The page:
“submitted multiple expert opinion letters in its original petition and its Request for
ORDER – PAGE 16
Evidence (RFE) response as evidence of Mr. Ludick’s original contribution to the field”
and USCIS “wrongly rejected” them. Mot. at 6. To support its argument, Plaintiff
quotes USCIS’s statement in the Denial Letter that “while the letters provide insight
into the beneficiary’s work and on how he contributed to ZPHGA, the letters fail to
establish that the beneficiary has made any original contributions to the field.” Id.
Plaintiff complains this was improper because USCIS did not question the experts’
credentials or their knowledge of Mr. Ludick’s skills and did not give any reason to
“doubt the veracity of their testimony” which “runs afoul of the agency’s own
guidance.” Id. Plaintiff asserts that these letters “satisfied the evidentiary requirement
and [were] improperly rejected in violation of APA.” Id. USCIS responds that an
expert opinion letter may be rejected or given less weight if not “in accord with other
information in the record” or if USCIS finds the letter “in any way questionable.” Resp.
Brief (Doc. No. 26-1) at 8. USCIS urges that Plaintiff’s challenge to the treatment of
these letters boils down to the weight USCIS chose to give them, and the Court may
not review that in this APA review. Plaintiff replies that, again, it is simply seeking to
ensure that USCIS’s own evidentiary standard for these letters is applied, and that
USCIS failed to provide any analysis or application of that standard to the letters.
It is not clear to the Court, but to the extent Plaintiff seeks to expand this
argument to apply to all expert opinion letters submitted in support of multiple criteria,
ORDER – PAGE 17
the Court will not consider such argument. In its Motion, Plaintiff challenges the
treatment of only those letters submitted as evidence of Mr. Ludick’s original
contribution to the field. However, in its Reply, Plaintiff refers very generally to the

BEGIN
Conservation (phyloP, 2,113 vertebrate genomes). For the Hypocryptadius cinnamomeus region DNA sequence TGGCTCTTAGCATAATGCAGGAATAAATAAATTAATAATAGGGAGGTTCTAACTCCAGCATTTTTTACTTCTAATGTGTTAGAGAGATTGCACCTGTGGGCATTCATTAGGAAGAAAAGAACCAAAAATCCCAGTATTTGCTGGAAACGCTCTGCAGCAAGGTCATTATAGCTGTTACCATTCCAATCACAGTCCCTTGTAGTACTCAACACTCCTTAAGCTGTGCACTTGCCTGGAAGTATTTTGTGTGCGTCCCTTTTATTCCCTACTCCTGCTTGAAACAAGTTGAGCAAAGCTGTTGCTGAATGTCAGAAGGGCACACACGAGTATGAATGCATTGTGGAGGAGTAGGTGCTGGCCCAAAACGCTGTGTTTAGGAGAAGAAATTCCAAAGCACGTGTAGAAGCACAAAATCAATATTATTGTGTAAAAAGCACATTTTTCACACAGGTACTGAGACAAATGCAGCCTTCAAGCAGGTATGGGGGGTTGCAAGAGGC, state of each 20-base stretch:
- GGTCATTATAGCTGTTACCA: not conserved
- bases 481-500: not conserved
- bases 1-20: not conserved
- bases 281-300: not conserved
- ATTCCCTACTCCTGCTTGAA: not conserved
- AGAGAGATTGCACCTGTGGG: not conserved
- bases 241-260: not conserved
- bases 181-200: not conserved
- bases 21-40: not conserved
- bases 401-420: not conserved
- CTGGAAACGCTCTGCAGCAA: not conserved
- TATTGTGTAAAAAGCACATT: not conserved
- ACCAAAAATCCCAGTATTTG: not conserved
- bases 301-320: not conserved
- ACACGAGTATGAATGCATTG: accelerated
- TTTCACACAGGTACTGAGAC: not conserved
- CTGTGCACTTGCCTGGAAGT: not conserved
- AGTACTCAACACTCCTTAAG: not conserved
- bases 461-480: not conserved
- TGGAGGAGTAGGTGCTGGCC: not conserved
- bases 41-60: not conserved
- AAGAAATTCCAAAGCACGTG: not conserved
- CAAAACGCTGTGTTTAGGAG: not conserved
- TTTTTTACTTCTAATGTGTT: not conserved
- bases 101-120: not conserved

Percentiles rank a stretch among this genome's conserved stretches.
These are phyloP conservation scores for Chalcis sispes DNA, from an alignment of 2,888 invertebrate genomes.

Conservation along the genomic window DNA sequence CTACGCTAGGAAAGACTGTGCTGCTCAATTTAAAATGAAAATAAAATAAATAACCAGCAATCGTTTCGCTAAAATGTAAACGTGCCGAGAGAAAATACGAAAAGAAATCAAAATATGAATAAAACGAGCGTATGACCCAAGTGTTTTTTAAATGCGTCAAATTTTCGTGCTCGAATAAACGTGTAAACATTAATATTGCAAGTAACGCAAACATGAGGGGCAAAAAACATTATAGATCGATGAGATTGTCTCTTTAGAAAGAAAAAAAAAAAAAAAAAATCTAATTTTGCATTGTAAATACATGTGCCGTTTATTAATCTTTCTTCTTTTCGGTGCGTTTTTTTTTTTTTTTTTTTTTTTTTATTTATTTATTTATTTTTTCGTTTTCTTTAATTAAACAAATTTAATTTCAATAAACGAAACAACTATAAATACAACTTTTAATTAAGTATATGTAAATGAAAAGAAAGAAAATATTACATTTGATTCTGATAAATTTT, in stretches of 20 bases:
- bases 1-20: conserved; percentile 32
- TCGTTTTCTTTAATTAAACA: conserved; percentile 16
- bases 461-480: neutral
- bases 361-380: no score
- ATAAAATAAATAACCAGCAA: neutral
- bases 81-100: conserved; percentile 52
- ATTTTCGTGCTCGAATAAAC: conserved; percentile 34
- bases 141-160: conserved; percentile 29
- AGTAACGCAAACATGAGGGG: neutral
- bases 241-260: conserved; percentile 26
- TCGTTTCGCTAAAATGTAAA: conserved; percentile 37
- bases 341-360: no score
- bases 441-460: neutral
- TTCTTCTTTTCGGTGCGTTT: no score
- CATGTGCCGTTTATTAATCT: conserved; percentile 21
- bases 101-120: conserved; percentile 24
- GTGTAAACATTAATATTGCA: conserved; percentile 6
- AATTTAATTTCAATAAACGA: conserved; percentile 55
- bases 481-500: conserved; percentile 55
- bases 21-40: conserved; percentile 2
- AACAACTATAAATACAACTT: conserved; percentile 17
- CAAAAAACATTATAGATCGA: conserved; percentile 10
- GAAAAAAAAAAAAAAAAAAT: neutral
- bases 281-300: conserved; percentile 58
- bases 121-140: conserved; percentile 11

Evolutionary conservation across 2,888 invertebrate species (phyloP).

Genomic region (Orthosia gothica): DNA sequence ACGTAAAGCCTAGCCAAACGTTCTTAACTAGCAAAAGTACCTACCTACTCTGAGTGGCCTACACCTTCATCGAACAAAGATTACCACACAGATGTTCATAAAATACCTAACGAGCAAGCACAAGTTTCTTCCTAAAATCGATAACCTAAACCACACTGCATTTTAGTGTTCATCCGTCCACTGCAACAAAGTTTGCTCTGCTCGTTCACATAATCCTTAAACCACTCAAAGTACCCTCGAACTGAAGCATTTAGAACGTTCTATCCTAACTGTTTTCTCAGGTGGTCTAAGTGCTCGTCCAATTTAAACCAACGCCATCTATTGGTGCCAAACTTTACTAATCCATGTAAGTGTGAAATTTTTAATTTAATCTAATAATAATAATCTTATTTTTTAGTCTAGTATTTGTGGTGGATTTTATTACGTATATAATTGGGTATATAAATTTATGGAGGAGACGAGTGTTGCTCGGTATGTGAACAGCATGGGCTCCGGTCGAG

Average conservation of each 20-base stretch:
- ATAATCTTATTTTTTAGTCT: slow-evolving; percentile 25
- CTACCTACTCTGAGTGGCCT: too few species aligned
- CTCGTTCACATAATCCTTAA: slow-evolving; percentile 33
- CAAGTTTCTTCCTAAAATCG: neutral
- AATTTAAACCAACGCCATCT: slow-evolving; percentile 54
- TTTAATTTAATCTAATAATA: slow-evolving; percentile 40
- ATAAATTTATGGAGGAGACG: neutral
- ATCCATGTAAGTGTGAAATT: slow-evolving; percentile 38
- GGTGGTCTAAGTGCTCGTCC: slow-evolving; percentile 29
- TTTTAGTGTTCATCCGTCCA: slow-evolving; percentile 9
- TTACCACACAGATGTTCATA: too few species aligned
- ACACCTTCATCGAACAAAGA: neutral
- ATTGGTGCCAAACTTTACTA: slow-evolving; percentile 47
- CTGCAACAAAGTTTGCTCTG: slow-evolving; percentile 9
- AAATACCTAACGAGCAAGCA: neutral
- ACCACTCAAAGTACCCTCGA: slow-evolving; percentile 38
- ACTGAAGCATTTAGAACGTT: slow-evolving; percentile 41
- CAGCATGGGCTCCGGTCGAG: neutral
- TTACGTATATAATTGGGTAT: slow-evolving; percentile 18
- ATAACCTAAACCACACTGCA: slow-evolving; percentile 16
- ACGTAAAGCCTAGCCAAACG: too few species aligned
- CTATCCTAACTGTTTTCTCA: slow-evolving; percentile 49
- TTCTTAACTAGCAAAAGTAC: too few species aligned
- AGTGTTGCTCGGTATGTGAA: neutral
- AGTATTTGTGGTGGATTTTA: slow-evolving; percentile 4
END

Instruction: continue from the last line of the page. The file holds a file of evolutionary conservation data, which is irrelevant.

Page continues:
“expert opinion letters” it submitted in support of the I-140 Petition and USCIS’s
rejection of those letters without explanation. Reply at 3-4. It appears that Plaintiff
again raises a new argument for the first time in its Reply and, to the extent that was
Plaintiff’s intention, the Court will not consider this expanded basis. See Liberty Mut.
Fire, — F. App’x —, 2021 WL 911876, at *3; Weber, 455 F.Supp.2d at 551.
Accordingly, the Court’s analysis focuses on the argument set forth in the Motion.
Plaintiff cites to a Policy Memo, USCIS, Evaluation of Evidence Submitted with
Certain Form I-140 Petitions (“Policy Memo”), PM-602-0005.1 (Dec. 22, 2010), for
USCIS’s guidance to adjudicating officers with respect to expert letters:
USCIS officers should take into account the probative analysis that
experts in the field may provide in opinion letters regarding the
significance of the alien’s contributions in order to assist in giving
an assessment of the alien’s original contributions of major
significance . . . . Letters that specifically articulate how the alien’s
contributions are of major significance to the field and its impact on
subsequent work add value.
Policy Memo at 8. In the RFE, USCIS stated that, “While the letters provide insight
into the beneficiary’s work and on how the beneficiary contributed to ZPHGA, the
letters fail to establish that the beneficiary has made any original contributions to the
ORDER – PAGE 18
field.” CAR at 17. In the subsequent Denial Letter, USCIS noted that the opinion
letters Plaintiff submitted, both initially and in response to the RFE, “describe [Mr.
Ludick’s] contributions to ZPHGA’s licensing exam” and “demonstrate[ ] that [Mr.
Ludick’s] contributions may have impacted the association,” but those letters do “not
establish that the business related contributions went beyond the association and the
association’s clients and impacted or been of major significance to the field as a whole.”
Id. at 7-8. USCIS then determined that “[t]he evidence does not demonstrate the
major significance of [Mr. Ludick’s] original contributions.” Id. at 8. The Court
concludes that the record demonstrates USCIS did consider the expert opinion letters
rather than “reject” them as Plaintiff contends. Id. at 7-8. These statements reflect the
expert opinion letters were taken into account and considered by USCIS in
determining whether Plaintiff satisfied that evidentiary criterion, and this is in
accordance with USCIS guidance. See Policy Memo at 8. That the letters may not
have swayed USCIS in its determination or been given the weight that Plaintiff hoped
does not equate to USCIS failing to accord those letters relevance and credibility under
the Policy Memo.
See Mot. at 4 (“In assessing the supporting evidence, USCIS
guidance requires that adjudicating officers accord expert reference letters relevance
ORDER – PAGE 19